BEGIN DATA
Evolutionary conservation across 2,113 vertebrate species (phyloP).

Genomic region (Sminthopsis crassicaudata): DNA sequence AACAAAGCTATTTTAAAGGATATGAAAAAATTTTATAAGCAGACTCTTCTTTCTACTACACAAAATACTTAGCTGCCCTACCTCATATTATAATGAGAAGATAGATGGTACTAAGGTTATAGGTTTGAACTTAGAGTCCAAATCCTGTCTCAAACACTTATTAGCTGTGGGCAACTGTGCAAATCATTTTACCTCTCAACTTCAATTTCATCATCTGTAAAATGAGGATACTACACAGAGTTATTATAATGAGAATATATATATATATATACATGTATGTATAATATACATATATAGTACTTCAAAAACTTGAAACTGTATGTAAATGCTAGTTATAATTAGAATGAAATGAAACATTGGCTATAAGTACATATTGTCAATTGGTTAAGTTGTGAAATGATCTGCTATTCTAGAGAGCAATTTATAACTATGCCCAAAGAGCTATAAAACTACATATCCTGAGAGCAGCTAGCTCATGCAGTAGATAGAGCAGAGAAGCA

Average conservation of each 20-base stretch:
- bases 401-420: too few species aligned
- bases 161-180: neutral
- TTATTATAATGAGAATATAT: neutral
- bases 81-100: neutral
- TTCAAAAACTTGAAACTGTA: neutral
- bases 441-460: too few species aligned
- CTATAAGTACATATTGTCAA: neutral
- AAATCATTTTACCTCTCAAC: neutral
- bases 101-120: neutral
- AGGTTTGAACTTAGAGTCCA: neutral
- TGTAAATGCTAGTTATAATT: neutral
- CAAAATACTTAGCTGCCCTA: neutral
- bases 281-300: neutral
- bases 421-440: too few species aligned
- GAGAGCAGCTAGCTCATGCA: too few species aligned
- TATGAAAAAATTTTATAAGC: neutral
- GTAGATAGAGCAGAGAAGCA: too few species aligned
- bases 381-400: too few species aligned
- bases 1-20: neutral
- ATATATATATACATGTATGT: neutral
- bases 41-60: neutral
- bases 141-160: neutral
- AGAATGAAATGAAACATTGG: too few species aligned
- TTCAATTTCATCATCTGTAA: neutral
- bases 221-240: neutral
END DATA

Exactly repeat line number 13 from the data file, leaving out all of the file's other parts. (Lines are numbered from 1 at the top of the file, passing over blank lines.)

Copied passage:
- AGGTTTGAACTTAGAGTCCA: neutral